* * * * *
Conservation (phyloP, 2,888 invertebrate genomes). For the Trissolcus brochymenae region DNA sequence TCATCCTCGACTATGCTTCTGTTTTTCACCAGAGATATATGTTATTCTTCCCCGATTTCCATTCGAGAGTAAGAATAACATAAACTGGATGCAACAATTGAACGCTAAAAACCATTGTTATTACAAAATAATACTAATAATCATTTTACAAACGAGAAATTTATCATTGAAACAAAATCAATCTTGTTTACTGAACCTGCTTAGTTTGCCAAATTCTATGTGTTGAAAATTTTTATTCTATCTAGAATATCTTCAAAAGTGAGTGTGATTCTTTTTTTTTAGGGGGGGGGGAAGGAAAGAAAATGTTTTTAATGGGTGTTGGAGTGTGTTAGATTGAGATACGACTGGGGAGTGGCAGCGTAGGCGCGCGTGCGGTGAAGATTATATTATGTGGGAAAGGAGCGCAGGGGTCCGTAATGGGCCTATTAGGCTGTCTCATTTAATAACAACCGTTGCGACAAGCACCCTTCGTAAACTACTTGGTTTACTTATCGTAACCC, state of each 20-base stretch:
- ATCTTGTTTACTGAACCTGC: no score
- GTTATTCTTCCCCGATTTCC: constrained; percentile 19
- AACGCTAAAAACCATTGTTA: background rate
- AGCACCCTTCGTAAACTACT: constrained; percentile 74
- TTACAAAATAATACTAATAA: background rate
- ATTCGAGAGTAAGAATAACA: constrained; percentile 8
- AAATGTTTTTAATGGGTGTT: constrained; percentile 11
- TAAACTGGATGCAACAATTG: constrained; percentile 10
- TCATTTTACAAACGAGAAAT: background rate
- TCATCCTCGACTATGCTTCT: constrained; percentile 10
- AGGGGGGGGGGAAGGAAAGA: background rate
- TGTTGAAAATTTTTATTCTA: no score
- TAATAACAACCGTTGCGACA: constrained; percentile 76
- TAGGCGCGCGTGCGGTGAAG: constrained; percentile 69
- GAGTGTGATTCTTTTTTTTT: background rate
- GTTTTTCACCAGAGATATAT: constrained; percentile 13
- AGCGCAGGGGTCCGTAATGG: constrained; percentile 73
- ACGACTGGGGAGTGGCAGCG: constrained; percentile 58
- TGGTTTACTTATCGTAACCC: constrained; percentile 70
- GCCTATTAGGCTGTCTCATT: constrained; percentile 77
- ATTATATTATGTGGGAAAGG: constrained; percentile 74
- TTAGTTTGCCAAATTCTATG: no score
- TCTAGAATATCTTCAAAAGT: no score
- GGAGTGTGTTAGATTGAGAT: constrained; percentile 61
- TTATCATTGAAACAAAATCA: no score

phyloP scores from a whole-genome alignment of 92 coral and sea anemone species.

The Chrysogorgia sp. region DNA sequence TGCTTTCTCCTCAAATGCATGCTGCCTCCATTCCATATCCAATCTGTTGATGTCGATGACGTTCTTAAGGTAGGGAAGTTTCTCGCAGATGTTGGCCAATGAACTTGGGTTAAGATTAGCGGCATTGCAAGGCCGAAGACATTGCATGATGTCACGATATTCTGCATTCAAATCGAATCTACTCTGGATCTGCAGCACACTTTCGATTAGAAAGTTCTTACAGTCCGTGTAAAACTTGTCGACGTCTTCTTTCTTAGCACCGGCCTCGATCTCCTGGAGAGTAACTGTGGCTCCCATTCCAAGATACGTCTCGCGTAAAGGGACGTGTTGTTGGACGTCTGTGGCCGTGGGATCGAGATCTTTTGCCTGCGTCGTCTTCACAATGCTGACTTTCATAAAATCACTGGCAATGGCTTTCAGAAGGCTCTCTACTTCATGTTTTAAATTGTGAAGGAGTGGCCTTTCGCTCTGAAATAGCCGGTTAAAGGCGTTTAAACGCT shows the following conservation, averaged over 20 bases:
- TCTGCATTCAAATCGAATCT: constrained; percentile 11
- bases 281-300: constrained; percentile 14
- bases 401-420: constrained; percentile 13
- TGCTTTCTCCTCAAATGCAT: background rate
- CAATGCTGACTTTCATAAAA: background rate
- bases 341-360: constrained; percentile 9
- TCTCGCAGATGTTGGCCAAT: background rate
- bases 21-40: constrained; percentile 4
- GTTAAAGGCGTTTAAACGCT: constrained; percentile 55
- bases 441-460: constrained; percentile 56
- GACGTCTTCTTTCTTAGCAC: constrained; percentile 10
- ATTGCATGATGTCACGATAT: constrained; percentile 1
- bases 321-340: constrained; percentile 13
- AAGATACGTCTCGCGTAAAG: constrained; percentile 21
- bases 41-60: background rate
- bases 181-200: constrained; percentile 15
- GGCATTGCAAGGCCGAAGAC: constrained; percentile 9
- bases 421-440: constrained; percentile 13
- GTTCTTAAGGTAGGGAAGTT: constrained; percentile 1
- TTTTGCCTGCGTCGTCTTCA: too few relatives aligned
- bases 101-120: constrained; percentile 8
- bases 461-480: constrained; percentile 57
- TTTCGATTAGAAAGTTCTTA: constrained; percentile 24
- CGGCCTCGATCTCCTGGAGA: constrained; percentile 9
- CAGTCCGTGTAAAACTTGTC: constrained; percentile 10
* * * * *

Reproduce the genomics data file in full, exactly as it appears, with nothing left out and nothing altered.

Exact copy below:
Conservation (phyloP, 2,888 invertebrate genomes). For the Trissolcus brochymenae region DNA sequence TCATCCTCGACTATGCTTCTGTTTTTCACCAGAGATATATGTTATTCTTCCCCGATTTCCATTCGAGAGTAAGAATAACATAAACTGGATGCAACAATTGAACGCTAAAAACCATTGTTATTACAAAATAATACTAATAATCATTTTACAAACGAGAAATTTATCATTGAAACAAAATCAATCTTGTTTACTGAACCTGCTTAGTTTGCCAAATTCTATGTGTTGAAAATTTTTATTCTATCTAGAATATCTTCAAAAGTGAGTGTGATTCTTTTTTTTTAGGGGGGGGGGAAGGAAAGAAAATGTTTTTAATGGGTGTTGGAGTGTGTTAGATTGAGATACGACTGGGGAGTGGCAGCGTAGGCGCGCGTGCGGTGAAGATTATATTATGTGGGAAAGGAGCGCAGGGGTCCGTAATGGGCCTATTAGGCTGTCTCATTTAATAACAACCGTTGCGACAAGCACCCTTCGTAAACTACTTGGTTTACTTATCGTAACCC, state of each 20-base stretch:
- ATCTTGTTTACTGAACCTGC: no score
- GTTATTCTTCCCCGATTTCC: constrained; percentile 19
- AACGCTAAAAACCATTGTTA: background rate
- AGCACCCTTCGTAAACTACT: constrained; percentile 74
- TTACAAAATAATACTAATAA: background rate
- ATTCGAGAGTAAGAATAACA: constrained; percentile 8
- AAATGTTTTTAATGGGTGTT: constrained; percentile 11
- TAAACTGGATGCAACAATTG: constrained; percentile 10
- TCATTTTACAAACGAGAAAT: background rate
- TCATCCTCGACTATGCTTCT: constrained; percentile 10
- AGGGGGGGGGGAAGGAAAGA: background rate
- TGTTGAAAATTTTTATTCTA: no score
- TAATAACAACCGTTGCGACA: constrained; percentile 76
- TAGGCGCGCGTGCGGTGAAG: constrained; percentile 69
- GAGTGTGATTCTTTTTTTTT: background rate
- GTTTTTCACCAGAGATATAT: constrained; percentile 13
- AGCGCAGGGGTCCGTAATGG: constrained; percentile 73
- ACGACTGGGGAGTGGCAGCG: constrained; percentile 58
- TGGTTTACTTATCGTAACCC: constrained; percentile 70
- GCCTATTAGGCTGTCTCATT: constrained; percentile 77
- ATTATATTATGTGGGAAAGG: constrained; percentile 74
- TTAGTTTGCCAAATTCTATG: no score
- TCTAGAATATCTTCAAAAGT: no score
- GGAGTGTGTTAGATTGAGAT: constrained; percentile 61
- TTATCATTGAAACAAAATCA: no score

phyloP scores from a whole-genome alignment of 92 coral and sea anemone species.

The Chrysogorgia sp. region DNA sequence TGCTTTCTCCTCAAATGCATGCTGCCTCCATTCCATATCCAATCTGTTGATGTCGATGACGTTCTTAAGGTAGGGAAGTTTCTCGCAGATGTTGGCCAATGAACTTGGGTTAAGATTAGCGGCATTGCAAGGCCGAAGACATTGCATGATGTCACGATATTCTGCATTCAAATCGAATCTACTCTGGATCTGCAGCACACTTTCGATTAGAAAGTTCTTACAGTCCGTGTAAAACTTGTCGACGTCTTCTTTCTTAGCACCGGCCTCGATCTCCTGGAGAGTAACTGTGGCTCCCATTCCAAGATACGTCTCGCGTAAAGGGACGTGTTGTTGGACGTCTGTGGCCGTGGGATCGAGATCTTTTGCCTGCGTCGTCTTCACAATGCTGACTTTCATAAAATCACTGGCAATGGCTTTCAGAAGGCTCTCTACTTCATGTTTTAAATTGTGAAGGAGTGGCCTTTCGCTCTGAAATAGCCGGTTAAAGGCGTTTAAACGCT shows the following conservation, averaged over 20 bases:
- TCTGCATTCAAATCGAATCT: constrained; percentile 11
- bases 281-300: constrained; percentile 14
- bases 401-420: constrained; percentile 13
- TGCTTTCTCCTCAAATGCAT: background rate
- CAATGCTGACTTTCATAAAA: background rate
- bases 341-360: constrained; percentile 9
- TCTCGCAGATGTTGGCCAAT: background rate
- bases 21-40: constrained; percentile 4
- GTTAAAGGCGTTTAAACGCT: constrained; percentile 55
- bases 441-460: constrained; percentile 56
- GACGTCTTCTTTCTTAGCAC: constrained; percentile 10
- ATTGCATGATGTCACGATAT: constrained; percentile 1
- bases 321-340: constrained; percentile 13
- AAGATACGTCTCGCGTAAAG: constrained; percentile 21
- bases 41-60: background rate
- bases 181-200: constrained; percentile 15
- GGCATTGCAAGGCCGAAGAC: constrained; percentile 9
- bases 421-440: constrained; percentile 13
- GTTCTTAAGGTAGGGAAGTT: constrained; percentile 1
- TTTTGCCTGCGTCGTCTTCA: too few relatives aligned
- bases 101-120: constrained; percentile 8
- bases 461-480: constrained; percentile 57
- TTTCGATTAGAAAGTTCTTA: constrained; percentile 24
- CGGCCTCGATCTCCTGGAGA: constrained; percentile 9
- CAGTCCGTGTAAAACTTGTC: constrained; percentile 10